I am all too familiar with the walk to Broad Street Books. Throughout my first year at the University, I made the trek numerous times. Whether I intended to pick up books, splurge on comfy gear, or spend an afternoon at Red and Black, each trip was more or less the same: a straight, monotonous route down William St., colored by the sole purpose of arriving at my final destination.
My most recent walk to Broad Street broke this tedious streak. This past Wednesday, Feb. 5, as I half-walked, half-tripped on the snow, going over the river and through the woods to the promised land of textbooks and Wesleyan apparel galore, I decided for once to stop and smell the roses.
By roses, I of course mean chicken parmesan sandwiches, for on this monumental journey I decided I would stop a block early at Mama’s Italian Market (232 William St). I had never paid much notice to Mama’s. In all honesty, it seemed a rather shady place to me, the kind of restaurant that had skeletons in its back cellar. On Wednesday, though, I was driven, perhaps by the palpable force of class-induced hunger and exhaustion, to abandon these conceptions and buy myself a sandwich.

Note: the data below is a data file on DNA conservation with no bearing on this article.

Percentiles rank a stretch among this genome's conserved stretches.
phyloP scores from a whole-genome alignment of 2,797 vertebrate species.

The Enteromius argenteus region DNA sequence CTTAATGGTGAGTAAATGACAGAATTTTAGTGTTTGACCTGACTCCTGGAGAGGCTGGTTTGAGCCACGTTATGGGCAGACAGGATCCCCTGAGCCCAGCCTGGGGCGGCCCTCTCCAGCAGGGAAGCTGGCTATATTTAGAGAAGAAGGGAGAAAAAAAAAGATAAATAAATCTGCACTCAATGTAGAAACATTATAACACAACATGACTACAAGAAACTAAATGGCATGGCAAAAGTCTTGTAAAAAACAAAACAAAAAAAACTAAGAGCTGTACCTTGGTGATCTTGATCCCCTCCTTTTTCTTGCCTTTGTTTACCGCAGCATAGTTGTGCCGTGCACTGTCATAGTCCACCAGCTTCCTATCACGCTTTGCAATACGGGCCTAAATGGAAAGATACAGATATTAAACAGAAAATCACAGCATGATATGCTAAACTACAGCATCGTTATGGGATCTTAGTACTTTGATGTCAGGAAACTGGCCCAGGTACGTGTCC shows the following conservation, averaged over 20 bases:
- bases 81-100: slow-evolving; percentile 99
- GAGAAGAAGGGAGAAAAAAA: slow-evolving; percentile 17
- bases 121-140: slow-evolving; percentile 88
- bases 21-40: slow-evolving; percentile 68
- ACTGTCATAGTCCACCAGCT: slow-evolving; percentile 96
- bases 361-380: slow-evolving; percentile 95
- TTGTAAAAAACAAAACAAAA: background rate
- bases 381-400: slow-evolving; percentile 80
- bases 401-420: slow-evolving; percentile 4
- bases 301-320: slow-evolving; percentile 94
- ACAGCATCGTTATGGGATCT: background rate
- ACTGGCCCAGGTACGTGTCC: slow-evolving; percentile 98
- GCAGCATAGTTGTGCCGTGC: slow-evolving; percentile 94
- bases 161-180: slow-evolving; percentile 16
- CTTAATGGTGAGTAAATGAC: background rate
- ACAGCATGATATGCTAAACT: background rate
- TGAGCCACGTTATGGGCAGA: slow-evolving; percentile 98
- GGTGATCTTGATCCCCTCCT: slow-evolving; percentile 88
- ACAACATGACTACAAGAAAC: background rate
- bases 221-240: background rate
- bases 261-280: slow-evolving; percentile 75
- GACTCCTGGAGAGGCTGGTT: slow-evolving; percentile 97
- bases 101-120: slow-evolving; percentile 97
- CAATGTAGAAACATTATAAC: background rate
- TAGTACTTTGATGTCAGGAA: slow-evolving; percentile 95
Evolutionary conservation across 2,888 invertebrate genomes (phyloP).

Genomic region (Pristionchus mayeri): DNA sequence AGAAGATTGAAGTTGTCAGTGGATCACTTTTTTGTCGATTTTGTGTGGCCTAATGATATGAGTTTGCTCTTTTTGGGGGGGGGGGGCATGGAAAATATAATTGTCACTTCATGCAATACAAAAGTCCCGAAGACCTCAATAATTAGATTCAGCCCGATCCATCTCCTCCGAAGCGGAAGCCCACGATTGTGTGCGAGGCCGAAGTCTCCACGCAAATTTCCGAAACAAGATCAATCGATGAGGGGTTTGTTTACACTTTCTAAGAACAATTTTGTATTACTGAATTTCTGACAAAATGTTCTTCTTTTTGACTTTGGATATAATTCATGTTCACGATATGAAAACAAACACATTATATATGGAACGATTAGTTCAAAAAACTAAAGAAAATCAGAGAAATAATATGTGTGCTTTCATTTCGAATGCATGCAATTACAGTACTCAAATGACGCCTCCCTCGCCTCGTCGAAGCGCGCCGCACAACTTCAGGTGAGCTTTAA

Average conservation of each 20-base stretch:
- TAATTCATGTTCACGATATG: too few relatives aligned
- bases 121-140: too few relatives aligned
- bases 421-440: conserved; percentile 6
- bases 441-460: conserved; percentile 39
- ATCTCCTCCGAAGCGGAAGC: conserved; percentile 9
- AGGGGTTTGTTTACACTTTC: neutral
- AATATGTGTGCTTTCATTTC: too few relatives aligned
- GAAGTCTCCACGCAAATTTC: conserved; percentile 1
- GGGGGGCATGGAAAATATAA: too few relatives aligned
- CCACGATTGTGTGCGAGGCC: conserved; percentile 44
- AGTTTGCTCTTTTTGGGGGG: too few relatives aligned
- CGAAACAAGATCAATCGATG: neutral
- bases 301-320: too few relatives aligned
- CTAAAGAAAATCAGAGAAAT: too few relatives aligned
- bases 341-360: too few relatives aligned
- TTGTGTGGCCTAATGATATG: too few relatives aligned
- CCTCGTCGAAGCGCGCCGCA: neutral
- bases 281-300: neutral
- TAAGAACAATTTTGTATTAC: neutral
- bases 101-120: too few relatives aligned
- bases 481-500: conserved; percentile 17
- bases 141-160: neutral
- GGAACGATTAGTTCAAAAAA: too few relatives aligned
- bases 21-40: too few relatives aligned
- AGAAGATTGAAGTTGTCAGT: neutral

Mama’s Italian Market is by no means a luxurious eatery. But upon entering, I was pleased to find that the various foods on display looked nothing short of delicious. It also didn’t take me long to discover that the women running the show have the customer service game down to a science. As I approached the counter and gave my order, I was greeted with warm smiles and addressed with sweet endearments like “honey.” This ambience immediately put me at ease. Even though the sandwich took much longer than necessary—I was practically the only customer in the shop at that point—I didn’t grow impatient or irritable. Instead, I felt comfortable, content to wait for my meal and observe the charming employee interactions that are characteristic of a family business.
The food itself also made the wait worthwhile. The bread was everything Italian bread should be: hearty, crusty, and delicious. The ingredients nestled inside the sandwich were in complete harmony: an ideal balance of sweet peppers, tomato sauce, provolone cheese, and chicken cutlet. I don’t know whether my dining experience was affected more by my ravenous hunger or the quality of the dish, but in the moment, the sub was flawless. It made my mouth water upon first sight and smell; upon first taste, it transported me into foodie heaven.
So the next time you’re on your way to Broad Street Books and want to put a rest to your growling stomach, give Mama’s a try. It might not be Grandma’s home kitchen, but it is a quick and satisfying solution to a sudden comfort food craving.